The uniqueness theorem I am referring to is this one:

Let $f(x,y)$ be a real valued function which is continuous on the rectangle $R = \{(x,y); \lvert x - x_0 \rvert \leq a, \lvert y - y_0 \rvert \leq b \}$. Assume $f$ has a partial derivative with respect to $y$ and that $\frac{\partial f}{\partial y}$ is also continuous on the rectangle $R$. Then there exists an interval $I = [x_0 - h, x_0 + h]$ (with $h \leq a$) such that the initial value problem $y^\prime = f(x,y)$, $y(x_0) = y_0$ has a unique solution $y(x)$ defined on the interval $I$.

Suppose we are considering the differential equation $\frac{dh}{dt} = -h^{1/3}$. I want to determine if, for any $h(x_0) = y_0$ and $h(x_1) = y_1$, with $x_0, x_1, y_0, y_1$ all being positive, if the solutions intersect each other. I know that $h^{1/3}$ and its partial derivative with respect to $h$ are not continuous at $h = 0$. I am confused about how to approach questions like this using the uniqueness theorem, since the uniqueness theorem refers to a given initial value and the uniqueness of the solution that corresponds to the initial value. I am not sure how to use the theorem to compare solutions with different initial values. I have thought about the problem, but all I have is that the solutions will intersect the equilibrium solution $h = 0$ at some point, which is obvious from the solution to the differential equation.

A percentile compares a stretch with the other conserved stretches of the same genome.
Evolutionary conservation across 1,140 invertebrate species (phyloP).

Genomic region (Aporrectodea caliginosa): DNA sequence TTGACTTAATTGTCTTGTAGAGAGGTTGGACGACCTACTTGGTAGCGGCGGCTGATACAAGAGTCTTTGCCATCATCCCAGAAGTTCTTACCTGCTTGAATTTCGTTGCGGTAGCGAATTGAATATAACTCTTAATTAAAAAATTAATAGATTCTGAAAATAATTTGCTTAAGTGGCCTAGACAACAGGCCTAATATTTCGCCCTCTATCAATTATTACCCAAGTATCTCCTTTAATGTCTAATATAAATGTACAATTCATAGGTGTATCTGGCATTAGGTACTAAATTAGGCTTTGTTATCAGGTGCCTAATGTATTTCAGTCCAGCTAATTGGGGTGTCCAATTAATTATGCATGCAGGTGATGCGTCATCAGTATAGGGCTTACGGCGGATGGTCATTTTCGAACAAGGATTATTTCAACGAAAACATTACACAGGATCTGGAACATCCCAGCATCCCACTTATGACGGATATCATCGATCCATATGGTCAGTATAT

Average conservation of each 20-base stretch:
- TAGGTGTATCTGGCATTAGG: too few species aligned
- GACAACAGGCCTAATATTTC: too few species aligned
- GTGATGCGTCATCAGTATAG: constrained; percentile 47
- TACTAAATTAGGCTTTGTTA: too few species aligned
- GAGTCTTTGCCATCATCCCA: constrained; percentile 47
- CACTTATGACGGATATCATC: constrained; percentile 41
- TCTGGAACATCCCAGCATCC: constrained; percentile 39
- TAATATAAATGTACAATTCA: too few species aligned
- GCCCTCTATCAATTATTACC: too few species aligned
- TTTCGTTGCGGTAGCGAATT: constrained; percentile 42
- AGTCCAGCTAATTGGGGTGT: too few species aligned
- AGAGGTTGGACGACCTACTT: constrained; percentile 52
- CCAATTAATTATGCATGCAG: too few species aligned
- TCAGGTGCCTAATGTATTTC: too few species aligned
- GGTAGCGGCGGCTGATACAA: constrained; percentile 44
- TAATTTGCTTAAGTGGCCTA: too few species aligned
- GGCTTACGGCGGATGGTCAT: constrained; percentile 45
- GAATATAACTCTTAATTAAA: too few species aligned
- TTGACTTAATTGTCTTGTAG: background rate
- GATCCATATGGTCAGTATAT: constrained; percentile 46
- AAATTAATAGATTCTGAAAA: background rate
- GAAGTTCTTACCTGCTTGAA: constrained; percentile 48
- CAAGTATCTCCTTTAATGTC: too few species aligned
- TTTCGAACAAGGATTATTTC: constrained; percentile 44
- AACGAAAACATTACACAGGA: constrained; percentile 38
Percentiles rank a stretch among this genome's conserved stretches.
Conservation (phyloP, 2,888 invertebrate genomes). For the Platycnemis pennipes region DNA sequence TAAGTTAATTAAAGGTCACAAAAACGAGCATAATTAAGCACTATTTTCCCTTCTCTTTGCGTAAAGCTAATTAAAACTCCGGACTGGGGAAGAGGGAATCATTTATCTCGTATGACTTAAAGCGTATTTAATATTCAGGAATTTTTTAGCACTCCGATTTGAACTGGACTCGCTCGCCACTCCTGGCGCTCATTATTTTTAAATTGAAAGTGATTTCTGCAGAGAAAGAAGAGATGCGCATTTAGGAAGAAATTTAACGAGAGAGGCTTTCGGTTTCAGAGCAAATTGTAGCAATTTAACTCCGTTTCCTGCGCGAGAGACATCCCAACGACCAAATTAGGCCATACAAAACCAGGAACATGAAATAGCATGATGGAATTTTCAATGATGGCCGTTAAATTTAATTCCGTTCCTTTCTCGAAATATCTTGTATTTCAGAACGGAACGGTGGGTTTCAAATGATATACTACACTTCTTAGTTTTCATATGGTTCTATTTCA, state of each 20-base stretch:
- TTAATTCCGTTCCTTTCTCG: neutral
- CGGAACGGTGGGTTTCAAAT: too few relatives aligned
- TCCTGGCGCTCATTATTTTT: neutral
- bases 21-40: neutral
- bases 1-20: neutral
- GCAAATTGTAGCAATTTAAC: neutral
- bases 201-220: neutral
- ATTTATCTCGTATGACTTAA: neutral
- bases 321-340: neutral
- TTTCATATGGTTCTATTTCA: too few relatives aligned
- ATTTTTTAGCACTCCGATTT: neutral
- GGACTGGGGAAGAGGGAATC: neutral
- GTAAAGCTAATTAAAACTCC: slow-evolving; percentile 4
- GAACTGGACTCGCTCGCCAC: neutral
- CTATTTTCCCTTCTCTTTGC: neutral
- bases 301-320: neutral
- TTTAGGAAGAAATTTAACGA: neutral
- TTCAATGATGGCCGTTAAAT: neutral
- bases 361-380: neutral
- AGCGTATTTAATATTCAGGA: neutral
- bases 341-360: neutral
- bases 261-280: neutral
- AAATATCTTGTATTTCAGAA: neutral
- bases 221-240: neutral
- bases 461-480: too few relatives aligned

• $\begingroup$ You want to determine whether any two solutions with all positive initial conditions are guaranteed to intersect? The uniqueness theorem won't help you with that (especially since this equation doesn't even have unique solutions to its IVPs). $\endgroup$ – Ian Oct 13 '17 at 3:08
  • $\begingroup$ Not sure what you mean Ian, that equation is separable. If two solutions intersected than that would mean that the solution wouldn’t be unique for that initial condition. $\endgroup$ – DaveNine Oct 13 '17 at 4:23
  • $\begingroup$ OP you have shown that when $h(t)=0$, you are not guaranteed uniqueness for any rectangle there. however for any other rectangle where $h(t) \neq 0$, you have uniqueness, and so this guarantees that no two solutions may intersect. Imagine if two different solutions had the same initial condition — your uniqueness theorem guarantees that they really are the same. $\endgroup$ – DaveNine Oct 13 '17 at 4:28
  • $\begingroup$ @DaveNine The equation does not have unique solutions. Separation of variables breaks down as a result of divisions by zero. In this case what can happen is that the solution can remain zero for an arbitrarily long period of time before abruptly "switching back" to a $\frac{-2}{3} t^{3/2}$ type behavior. That said, you are right that if there were uniqueness then solutions can't cross...except that the initial times aren't the same, which needs to be taken into account. $\endgroup$ – Ian Oct 13 '17 at 12:49
  • $\begingroup$ My mistake, you’re definitely right about the solutions. $\endgroup$ – DaveNine Oct 13 '17 at 14:11

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